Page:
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Salient. An Organ of Student Opinion at Victoria College, Wellington, N.Z. Vol 7, No. 4 June 7, 1944

Screen and Stage

Screen and Stage

Air Power

To evolve a theory, to sell it to Mr. Disney, and to have him film it—that must be the dream of all American propagandists. Mr. Stokowski sold him the idea of good music for the million, Mr. Henry Wallace the idea of "good neighbourhood" (Saludos Amigos), and now comes Major de Seversky with airpower. What next? An Einstein-Disney six-dimentional musical called, perhaps, "It's the Relative Thing to Do?"

Technically the film is very good. The continuity is excellent, the facts are laid before the audience almost In words of one sylable, the cartooning is superb. There is no dialogue merely the voices of Major de Seversky and a commentator running ceaselessly through the film. Thus both theory and film must be good enough to hold the attention of the audience. They are. Music and sound effects are extremely well done—in fact the bombing and earthquake (sequences are a little too effective for comfort.

From a humorised history of aviation, the film passes on to an airpower crusader's view of World War II. de Seversky says categorically—and very plausibly—that the war can be won quickly and cheaply—and only—by heavy bombing. But haven't both the Russians and the British found that the most effective weapon now is massed artillery bombardment? And, no matter what the new and startling method is, the infantryman does the cleaning up.

de Seversky advocates the knocking out first of enemy centres of production. But after months of saturation bombing, after bombing which the Major says will crumble her to the dust, Germany appears to be able to carry on.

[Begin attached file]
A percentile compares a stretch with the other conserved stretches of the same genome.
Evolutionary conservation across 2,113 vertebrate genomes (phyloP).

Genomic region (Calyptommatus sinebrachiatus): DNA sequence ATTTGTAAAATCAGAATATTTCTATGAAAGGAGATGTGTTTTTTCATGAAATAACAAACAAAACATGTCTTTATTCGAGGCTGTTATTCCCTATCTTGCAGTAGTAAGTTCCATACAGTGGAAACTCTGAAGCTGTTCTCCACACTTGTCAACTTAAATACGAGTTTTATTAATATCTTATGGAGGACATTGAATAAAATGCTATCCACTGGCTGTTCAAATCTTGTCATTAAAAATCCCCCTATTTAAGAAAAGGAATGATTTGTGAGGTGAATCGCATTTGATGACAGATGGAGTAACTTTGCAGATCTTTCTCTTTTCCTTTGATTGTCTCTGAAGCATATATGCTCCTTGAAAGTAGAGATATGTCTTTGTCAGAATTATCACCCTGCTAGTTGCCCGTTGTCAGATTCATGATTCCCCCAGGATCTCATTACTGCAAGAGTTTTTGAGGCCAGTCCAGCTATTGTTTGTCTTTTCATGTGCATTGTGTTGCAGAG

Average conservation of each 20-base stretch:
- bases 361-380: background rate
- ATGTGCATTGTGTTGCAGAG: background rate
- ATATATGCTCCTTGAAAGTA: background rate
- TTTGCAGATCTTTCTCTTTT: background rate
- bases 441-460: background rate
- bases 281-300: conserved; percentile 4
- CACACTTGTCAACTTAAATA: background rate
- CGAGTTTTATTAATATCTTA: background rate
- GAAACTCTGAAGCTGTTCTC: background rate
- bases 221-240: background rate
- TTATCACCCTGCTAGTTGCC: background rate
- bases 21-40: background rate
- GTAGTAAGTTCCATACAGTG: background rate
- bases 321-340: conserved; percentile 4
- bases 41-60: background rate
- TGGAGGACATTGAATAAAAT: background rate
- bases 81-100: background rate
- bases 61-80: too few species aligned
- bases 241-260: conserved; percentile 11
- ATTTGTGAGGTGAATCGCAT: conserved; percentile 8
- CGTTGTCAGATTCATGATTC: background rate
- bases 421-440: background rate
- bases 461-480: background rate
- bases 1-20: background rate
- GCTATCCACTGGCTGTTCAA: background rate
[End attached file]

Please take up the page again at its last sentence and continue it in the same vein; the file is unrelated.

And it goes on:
The film is well done and plausible. But de Seversky lets his dreams carry him away in one most important feature. Let "Life" say it for me: "Good history, fine entertainment—but when the movie deals with the future, de Seversky's extreme ideas may do airpower a disservice by beguiling a fascinated public into the belief that the war can be won by dream ships which, unfortunately, are not yet a reality."

Well, although this doesn't seem to be a film review of the ordinary type, I do recommend the film strongly. It will stimulate both your imagination and your views on air strategy. And it is very entertaining.


After I had seen a performance of "Love in a Mist," by the Wellington Repertory Theatre a well-known member said to me: "Well, I think we've hit an all-time low with this." And never was a truer word spoken. You would not believe that a play could be so incredibly futile had you not seen it. After its production in London a leading critic claimed that there was enough material in the play to make a good music hall sketch. And here we have it blossoming out as a full length play presented to about five thousand people by an amateur society of some standing. The plot is ancient: two stranded weekend couples, one married, one not: who sleeps with who tonight? The playing was competent in general—the cast did the best it could—but that of Elsie Lloyd and Lesley Jackson was outstanding, and between them they held the show together as it dragged its tortuous way from situation to time-worn situation, from bed to weary bed. The brightest spot of the whole evening for me was the entrance of Elsie Lloyd wearing what appeared to be a daintily trimmed chamberpot.

I wonder whether Repertory will ever dare to do a play "for the good of the theatre?" "The Corn is Green" and "Watch on the Rhine" seem to be its best offerings for a long time. Otherwise we have some footling nonsense like this, or else bad productions of Shakespeare. I'd like to see them accept the challenge of "Our Town" or "Of Mice and Men." But they are far too respectable. I know. I belong to the society.